At the White House, the chief spokesman, Scott McClellan, said President Bush continued to see Mr. DeLay as a "good ally" and as "a leader we have worked closely with to get things done for the American people."
Asked about the indictment, Mr. McClellan said, "The president's view is that we need to let the legal process work."
Mr. DeLay has been a linchpin of Republican success over the past decade, since playing a role in the Republican takeover of the House in 1994. He is often called the Hammer in print for his hard-nosed approach, though it is not a nickname anyone uses with Mr. DeLay himself.
Instead, he has built his loyalty among Republican members by raising money for them and looking out for their legislative interests.
The indictment in Travis County was brought against Mr. DeLay; James W. Ellis, the head of Mr. DeLay's national political committee, Americans for a Republican Majority, or Armpac; and John D. Colyandro, the former head of Texans for a Republican Majority, a state political action committee. Mr. Ellis and Mr. Colyandro were also indicted last September on related charges.
The new indictment centered on Mr. DeLay's involvement with Texans for a Republican Majority, which he created with his aides in 2001 and which was modeled on Armpac.
During his career in the House, Mr. DeLay has used Armpac to raise hundreds of millions of dollars in corporate donations for other Republican candidates, who in turn showed their loyalty to Mr. DeLay by electing him to the House leadership.
With the Texas committee, Mr. DeLay mapped a Republican takeover of his home state's Legislature, which the party achieved in 2002. The victory allowed Republicans to redraw Congressional districts in Texas, making it easier to elect Republicans to the House and solidifying Mr. DeLay's power in Congress.
In the indictment on Wednesday, prosecutors essentially accused Mr. DeLay and his aides of engineering their 2002 victory in Texas through money laundering - specifically, by violating a state law that bars companies from donating to individual candidates. The law is a legacy of struggles at the turn of the last century between farmers and ranchers on the one hand and so-called corporate robber barons eager to seize their lands.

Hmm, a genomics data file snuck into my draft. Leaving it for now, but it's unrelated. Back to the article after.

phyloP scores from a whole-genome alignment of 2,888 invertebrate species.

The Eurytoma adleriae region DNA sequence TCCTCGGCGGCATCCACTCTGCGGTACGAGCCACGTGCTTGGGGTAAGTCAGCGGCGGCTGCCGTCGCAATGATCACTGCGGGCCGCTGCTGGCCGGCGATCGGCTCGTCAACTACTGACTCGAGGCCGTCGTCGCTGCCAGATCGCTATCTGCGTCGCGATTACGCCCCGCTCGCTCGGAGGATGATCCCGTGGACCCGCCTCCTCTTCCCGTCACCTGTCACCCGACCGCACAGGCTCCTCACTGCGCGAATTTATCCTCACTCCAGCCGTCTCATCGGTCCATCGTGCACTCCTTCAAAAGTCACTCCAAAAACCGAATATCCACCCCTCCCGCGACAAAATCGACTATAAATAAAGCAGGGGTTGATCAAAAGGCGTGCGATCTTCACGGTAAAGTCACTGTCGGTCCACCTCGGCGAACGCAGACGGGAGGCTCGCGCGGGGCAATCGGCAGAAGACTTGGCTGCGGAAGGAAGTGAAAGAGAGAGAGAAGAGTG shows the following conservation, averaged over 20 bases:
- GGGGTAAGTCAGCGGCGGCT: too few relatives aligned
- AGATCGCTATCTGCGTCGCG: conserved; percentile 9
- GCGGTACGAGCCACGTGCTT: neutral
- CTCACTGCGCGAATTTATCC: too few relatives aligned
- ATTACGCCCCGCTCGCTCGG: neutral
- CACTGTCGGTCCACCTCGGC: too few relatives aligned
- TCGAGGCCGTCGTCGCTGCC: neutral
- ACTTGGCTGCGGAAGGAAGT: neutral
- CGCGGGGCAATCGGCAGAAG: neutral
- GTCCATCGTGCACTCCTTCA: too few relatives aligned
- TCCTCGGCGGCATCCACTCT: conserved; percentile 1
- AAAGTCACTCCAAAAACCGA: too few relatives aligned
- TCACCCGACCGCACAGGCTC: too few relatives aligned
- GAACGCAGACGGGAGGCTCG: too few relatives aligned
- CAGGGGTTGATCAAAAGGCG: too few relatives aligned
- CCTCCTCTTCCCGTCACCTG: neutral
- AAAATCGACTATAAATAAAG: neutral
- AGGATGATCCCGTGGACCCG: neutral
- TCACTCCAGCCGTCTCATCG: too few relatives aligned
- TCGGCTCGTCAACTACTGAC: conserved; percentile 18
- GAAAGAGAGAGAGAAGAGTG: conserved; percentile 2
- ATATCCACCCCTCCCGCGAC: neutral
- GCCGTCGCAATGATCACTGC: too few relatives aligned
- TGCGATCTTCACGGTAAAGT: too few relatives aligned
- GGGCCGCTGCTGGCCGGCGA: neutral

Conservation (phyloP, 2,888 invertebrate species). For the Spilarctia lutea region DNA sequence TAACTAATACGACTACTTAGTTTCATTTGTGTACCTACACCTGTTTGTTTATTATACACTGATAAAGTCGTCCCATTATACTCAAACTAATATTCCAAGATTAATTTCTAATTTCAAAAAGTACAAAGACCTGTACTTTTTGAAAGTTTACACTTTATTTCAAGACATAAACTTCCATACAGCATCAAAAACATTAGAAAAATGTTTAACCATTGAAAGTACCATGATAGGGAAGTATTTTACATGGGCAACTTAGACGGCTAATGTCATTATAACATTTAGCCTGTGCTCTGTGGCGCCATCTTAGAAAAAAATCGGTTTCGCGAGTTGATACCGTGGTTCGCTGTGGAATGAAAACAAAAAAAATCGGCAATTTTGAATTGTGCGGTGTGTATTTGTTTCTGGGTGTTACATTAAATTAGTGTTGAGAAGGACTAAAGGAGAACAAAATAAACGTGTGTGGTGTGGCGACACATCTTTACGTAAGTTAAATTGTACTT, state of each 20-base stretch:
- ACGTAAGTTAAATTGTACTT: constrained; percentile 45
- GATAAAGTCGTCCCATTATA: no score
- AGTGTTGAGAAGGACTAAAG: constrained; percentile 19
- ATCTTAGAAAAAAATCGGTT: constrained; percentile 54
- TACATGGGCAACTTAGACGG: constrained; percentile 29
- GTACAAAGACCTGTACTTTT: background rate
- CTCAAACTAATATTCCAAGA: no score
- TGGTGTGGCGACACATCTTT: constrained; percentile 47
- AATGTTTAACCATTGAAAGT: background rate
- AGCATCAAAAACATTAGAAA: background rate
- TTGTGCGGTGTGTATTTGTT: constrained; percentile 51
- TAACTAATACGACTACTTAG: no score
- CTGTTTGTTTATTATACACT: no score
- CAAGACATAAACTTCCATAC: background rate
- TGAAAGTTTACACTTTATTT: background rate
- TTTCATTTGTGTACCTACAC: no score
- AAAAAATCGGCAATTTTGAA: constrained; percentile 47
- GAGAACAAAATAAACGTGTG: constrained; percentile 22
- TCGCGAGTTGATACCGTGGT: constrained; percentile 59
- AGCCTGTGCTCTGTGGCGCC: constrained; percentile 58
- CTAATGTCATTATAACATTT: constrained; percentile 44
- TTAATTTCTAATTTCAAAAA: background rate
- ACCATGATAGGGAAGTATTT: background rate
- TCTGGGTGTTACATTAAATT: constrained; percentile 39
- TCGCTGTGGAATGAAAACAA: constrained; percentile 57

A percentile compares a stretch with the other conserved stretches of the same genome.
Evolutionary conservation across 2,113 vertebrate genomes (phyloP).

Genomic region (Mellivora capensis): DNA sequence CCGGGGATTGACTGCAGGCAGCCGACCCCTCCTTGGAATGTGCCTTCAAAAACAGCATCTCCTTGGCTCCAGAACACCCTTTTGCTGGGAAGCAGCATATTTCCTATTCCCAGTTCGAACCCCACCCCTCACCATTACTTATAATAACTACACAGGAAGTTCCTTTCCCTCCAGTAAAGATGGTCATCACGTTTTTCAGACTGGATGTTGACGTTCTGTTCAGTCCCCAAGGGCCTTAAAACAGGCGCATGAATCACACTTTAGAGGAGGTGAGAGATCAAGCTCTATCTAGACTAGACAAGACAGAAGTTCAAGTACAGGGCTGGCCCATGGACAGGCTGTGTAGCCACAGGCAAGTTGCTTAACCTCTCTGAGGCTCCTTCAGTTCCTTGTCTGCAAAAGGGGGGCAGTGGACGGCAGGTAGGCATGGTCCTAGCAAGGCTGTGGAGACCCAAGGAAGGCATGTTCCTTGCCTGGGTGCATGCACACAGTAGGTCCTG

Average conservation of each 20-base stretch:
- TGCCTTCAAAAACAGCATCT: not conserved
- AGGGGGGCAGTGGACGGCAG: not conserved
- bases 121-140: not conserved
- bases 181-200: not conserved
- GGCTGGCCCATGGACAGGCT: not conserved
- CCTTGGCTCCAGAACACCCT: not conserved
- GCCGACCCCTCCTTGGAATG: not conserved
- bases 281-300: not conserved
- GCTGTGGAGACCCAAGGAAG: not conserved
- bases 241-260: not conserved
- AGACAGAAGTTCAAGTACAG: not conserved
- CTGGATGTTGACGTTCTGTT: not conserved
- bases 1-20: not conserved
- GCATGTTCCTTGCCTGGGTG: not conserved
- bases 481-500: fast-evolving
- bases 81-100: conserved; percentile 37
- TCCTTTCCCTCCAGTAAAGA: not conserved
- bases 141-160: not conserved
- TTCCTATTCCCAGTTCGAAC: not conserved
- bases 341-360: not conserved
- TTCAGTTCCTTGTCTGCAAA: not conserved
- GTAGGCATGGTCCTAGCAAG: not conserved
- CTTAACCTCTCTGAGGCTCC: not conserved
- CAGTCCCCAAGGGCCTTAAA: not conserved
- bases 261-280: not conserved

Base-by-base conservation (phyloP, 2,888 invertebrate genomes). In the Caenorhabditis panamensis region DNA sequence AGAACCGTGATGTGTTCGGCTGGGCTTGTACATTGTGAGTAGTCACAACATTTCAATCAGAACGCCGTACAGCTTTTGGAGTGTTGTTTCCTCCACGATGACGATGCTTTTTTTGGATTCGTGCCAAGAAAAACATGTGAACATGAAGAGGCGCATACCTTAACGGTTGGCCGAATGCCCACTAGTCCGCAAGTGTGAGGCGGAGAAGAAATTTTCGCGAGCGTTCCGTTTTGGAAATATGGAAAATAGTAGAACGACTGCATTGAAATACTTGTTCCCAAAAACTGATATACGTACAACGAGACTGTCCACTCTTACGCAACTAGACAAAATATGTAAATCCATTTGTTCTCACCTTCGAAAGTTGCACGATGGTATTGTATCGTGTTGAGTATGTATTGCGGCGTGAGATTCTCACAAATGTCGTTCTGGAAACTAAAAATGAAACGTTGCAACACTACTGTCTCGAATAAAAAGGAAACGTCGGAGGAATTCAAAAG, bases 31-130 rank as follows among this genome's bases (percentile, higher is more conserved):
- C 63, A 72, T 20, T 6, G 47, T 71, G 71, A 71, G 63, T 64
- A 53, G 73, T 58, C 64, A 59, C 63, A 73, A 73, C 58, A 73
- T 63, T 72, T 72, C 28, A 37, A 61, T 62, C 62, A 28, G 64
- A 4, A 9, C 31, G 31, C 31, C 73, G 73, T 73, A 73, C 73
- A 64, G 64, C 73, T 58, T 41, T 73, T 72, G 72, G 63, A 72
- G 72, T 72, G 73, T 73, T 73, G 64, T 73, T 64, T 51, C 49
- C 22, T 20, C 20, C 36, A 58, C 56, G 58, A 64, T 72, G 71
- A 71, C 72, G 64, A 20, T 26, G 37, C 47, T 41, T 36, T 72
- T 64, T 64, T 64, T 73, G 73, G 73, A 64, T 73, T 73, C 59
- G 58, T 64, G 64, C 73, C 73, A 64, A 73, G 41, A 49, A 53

The indictment charged that $155,000 in donations to the committee from six companies, including Sears Roebuck and Bacardi, the rum maker, were put into a bank account along with other money raised by Texans for a Republican Majority.
In September 2002, the indictment shows, the committee sent a check for $190,000 drawn from that account to the Republican National Committee in Washington. The check, which is reproduced in the indictment, was made out to the Republican National State Elections Committee, which oversees state races for the national party.
The indictment charged that Mr. Ellis, Mr. DeLay's aide, then provided Terry Nelson, President Bush's political director in his 2004 campaign and a Republican National Committee official, with a list of state Republican candidates in Texas who were to receive money, along with the amount of money for each.
The indictment suggests that the proceeds from the $190,000 check were then laundered back to Texas in the form of donations to the seven Republican candidates, in violation of the state's corporate money ban.
Mr. Earle, the Travis County prosecutor, had suggested as recently as a few weeks ago that he did not expect to indict Mr. DeLay, and lawyers and law enforcement officials in Austin speculated Wednesday that he must have obtained the cooperation of an important witness in deciding to bring charges.
At a news conference in Austin, Mr. Earle would not comment on details of the indictment, which was approved by the grand jury on its last day before disbanding.
Texas is not the only place Mr. DeLay's conduct is being scrutinized. He has called for a House ethics committee review of travel brought into question for potential violation of House rules, and he also figures in federal investigations of Jack Abramoff, a lobbyist and onetime DeLay confidant.
Mr. DeLay was also rebuked three times last year by the House ethics committee for fund-raising abuses and misuse of government agencies, a series of actions that ensnarled the committee in a fight over procedural changes sought by Republicans in the wake of the DeLay decisions. The chairman who oversaw the investigations, Representative Joel Hefley, Republican of Colorado, was also replaced.
"I think it's unfortunate for everybody, particularly for Tom, and I hope there's nothing to it," Mr. Hefley said of the indictment. "We'll just have to play it out and see."
David D. Kirkpatrick and Sheryl Gay Stolberg contributed reporting from Washington for this article, and Nate Levy from Austin, Tex.